African American Archive

Radio Interview with Michael Vincent Williams, Author of Medgar Evers: Mississippi Martyr.

You may recall one of our recent Seed and the Story columns highlighting the 2012 publication Medgar Evers: Mississippi Martyr.  Written by Michael Vinson Williams and published by the University of Arkansas Press, this work explores the life and death of a human rights leader who dedicated his life to fighting for equality in Mississippi and
Category: African American

Monday Music: “John Henry” played by Lesley Riddle

Week before last we posted about the book The Carter Family: Don’t Forget This Song,  a graphic novel tracing the history of the Carter family and their influence on American music.  One of the key figures in the lives of the Carter and represented in the book is guitar player Lesley Riddle, an African American folk musician
Category: African American

Friday Video: Sister Rosetta Tharpe on PBS American Masters

Born in Cotton Plant, Arkansas in 1915, Sister Rosetta Tharpe (Rosetta Nubin Tharpe) is considered the Godmother of rock and soul, influencing musicians like Chuck Berry, Elvis Presley, and countless others. She merged the sacred and the secular both lyrically and stylistically, creating a new style of playing that was full of passion. Quoting from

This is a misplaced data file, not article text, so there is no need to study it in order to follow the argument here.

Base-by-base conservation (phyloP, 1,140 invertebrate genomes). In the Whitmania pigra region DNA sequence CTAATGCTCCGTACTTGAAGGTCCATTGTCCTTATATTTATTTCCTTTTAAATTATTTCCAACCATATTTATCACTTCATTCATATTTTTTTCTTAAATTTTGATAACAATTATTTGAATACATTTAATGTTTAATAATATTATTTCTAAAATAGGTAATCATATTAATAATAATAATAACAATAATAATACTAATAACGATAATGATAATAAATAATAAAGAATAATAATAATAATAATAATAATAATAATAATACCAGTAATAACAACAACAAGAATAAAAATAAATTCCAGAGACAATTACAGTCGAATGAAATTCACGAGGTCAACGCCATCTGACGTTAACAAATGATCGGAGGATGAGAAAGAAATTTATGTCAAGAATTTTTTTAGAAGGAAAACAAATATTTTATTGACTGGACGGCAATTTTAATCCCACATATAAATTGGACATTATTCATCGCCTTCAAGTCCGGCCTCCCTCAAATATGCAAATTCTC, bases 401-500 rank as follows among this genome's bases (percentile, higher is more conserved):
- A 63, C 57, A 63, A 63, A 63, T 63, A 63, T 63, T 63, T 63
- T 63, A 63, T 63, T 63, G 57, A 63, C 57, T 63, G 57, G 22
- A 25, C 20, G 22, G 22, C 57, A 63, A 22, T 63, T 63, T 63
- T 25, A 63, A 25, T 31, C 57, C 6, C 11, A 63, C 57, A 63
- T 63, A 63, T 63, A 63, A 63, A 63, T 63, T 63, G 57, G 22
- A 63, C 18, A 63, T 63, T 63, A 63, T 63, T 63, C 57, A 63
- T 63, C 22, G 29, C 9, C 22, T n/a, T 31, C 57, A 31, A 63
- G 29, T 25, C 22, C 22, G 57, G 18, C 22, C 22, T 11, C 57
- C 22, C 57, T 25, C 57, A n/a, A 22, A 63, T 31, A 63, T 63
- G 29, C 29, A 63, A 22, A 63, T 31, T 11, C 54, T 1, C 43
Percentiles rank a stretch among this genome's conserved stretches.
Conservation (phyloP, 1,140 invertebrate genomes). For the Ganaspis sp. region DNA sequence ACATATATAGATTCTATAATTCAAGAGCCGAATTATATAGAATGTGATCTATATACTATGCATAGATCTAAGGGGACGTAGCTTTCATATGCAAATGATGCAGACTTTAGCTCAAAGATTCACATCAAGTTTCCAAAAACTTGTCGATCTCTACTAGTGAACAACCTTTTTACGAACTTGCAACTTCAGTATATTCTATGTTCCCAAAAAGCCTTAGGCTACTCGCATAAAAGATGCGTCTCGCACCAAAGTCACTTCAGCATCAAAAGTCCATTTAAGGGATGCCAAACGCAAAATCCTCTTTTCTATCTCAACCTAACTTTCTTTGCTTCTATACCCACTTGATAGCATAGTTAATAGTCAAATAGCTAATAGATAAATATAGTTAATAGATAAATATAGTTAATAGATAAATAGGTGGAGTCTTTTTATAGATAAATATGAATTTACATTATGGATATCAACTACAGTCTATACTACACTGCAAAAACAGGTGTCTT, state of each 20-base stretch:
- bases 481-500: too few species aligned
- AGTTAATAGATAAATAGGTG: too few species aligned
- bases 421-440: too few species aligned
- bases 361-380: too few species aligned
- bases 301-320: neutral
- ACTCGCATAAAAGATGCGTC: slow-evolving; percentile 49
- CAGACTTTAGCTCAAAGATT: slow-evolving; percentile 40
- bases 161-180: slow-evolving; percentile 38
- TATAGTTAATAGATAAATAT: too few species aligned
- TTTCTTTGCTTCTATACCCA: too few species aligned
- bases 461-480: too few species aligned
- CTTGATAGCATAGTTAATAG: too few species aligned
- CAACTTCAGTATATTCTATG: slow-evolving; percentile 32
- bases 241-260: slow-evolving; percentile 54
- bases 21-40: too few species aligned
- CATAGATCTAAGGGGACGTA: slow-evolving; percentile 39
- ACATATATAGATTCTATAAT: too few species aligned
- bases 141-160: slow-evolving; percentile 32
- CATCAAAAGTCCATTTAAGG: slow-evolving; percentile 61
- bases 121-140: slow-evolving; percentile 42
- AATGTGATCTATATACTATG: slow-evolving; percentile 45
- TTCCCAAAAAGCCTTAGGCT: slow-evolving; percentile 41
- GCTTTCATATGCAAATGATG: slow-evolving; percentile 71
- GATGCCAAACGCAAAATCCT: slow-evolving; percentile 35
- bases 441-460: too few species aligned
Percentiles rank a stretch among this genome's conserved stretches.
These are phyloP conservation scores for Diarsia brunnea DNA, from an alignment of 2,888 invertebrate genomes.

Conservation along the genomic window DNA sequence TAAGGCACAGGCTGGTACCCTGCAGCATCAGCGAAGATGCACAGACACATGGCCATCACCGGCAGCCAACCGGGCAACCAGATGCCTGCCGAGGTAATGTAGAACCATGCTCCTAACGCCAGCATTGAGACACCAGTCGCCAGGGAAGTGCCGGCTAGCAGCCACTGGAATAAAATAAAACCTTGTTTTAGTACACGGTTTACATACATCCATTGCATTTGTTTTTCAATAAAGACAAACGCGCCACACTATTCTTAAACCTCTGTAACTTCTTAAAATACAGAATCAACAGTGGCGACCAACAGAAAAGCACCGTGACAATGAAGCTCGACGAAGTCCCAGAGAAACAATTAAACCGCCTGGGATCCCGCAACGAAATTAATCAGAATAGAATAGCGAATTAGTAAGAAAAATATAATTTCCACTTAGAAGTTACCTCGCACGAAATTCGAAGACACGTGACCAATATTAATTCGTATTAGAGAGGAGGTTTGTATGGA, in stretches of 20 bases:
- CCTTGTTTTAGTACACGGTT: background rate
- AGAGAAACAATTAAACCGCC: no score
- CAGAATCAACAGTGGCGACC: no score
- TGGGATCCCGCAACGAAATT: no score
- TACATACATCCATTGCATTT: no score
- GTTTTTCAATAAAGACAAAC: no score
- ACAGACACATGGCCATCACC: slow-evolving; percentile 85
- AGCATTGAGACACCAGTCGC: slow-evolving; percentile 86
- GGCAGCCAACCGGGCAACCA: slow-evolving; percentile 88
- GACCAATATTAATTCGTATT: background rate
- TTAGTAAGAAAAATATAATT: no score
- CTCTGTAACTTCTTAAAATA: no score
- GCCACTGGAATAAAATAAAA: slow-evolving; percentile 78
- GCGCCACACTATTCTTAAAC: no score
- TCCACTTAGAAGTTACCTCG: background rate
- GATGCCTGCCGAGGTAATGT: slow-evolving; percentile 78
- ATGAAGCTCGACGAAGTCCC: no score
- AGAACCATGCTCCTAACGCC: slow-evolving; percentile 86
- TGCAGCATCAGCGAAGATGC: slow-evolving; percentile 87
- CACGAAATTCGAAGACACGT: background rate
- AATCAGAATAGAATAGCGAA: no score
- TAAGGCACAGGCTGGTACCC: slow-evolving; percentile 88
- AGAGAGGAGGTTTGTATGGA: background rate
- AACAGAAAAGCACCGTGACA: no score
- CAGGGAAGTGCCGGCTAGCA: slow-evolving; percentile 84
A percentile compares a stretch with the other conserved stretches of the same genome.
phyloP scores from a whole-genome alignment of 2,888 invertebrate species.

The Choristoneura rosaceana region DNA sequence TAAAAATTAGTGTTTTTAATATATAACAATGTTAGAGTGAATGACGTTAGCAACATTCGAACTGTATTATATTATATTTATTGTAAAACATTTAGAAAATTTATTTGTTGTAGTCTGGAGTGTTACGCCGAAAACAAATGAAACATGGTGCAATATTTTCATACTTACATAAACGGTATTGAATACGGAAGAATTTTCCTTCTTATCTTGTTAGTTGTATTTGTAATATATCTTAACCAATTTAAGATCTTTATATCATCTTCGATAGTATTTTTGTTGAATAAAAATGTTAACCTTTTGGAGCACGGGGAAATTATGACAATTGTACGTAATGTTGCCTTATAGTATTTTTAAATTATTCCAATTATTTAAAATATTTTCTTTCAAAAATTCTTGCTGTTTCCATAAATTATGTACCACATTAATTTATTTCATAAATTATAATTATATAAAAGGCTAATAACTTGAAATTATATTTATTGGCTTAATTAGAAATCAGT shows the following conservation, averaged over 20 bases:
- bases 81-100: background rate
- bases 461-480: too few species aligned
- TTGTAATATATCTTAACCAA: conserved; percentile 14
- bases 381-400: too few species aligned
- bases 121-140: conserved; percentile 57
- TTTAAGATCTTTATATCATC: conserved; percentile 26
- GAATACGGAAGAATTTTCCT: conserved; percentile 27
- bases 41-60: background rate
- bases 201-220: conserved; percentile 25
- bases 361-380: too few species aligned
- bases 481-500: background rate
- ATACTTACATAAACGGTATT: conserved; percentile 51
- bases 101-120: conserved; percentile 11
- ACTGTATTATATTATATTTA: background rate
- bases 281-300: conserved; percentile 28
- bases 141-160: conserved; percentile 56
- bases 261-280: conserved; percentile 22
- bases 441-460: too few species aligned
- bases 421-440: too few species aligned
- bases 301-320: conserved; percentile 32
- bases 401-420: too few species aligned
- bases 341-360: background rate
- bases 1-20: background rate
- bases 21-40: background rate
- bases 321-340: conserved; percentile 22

Category: African American

“The Thirteen,” an Exhibit and Live Music/Spoken Word Performance Paying Homage to Thirteen Black Women Lynched in Kentucky.

The Morlan Gallary on the campus of Transylvania University in central Kentucky is currently hosting the exhibit “The Thirteen,” a visual art exhibition and live musical/spoken word performance paying homage to thirteen black women and girls who were lynched or otherwise violently murdered in Kentucky. According to the university, “The exhibit will feature photographs and video
Category: African American

Medgar Evers, Mississippi Martyr.

The Seed and the Story is a weekly column exploring folklife, oral history, and community in central Arkansas, particularly the Yell County area where the column originates. The column is published in the Post Dispatch and is syndicated in the Courier. You can read previous columns here.  In 1963 civil right activist and NAACP field secretary Medgar Evers
Category: African American

Monday Music: Naomi Shelton and the Gospel Queens “What Have You Done, My Brother?”

Today’s Monday Music comes from the amazing Naomi Shelton and the Gospel Queens. Growing up singing in churches in Alabama, Shelton went on to sing in many soul clubs in New York before forming the current group with piano player and creative director Cliff Davis. The 2009 release What Have You Done, My Brother? on Daptone
Category: African American

Friday Video: “We Got to Have More Love, More Understanding…” Sister Rosetta Tharpe, France, 1960

If you’re not familiar with Arkansas’s own Sister Rosetta Tharpe, here’s a bit of background on this amazing woman from Cotton Plant who bridged the worlds of sacred and secular music.  From the Arkansas Encylcopedia: Rosetta Nubin was born in Cotton Plant (Woodruff County) on March 20, 1915, to Katie Bell Nubin, an evangelist, singer, and mandolin
Category: African American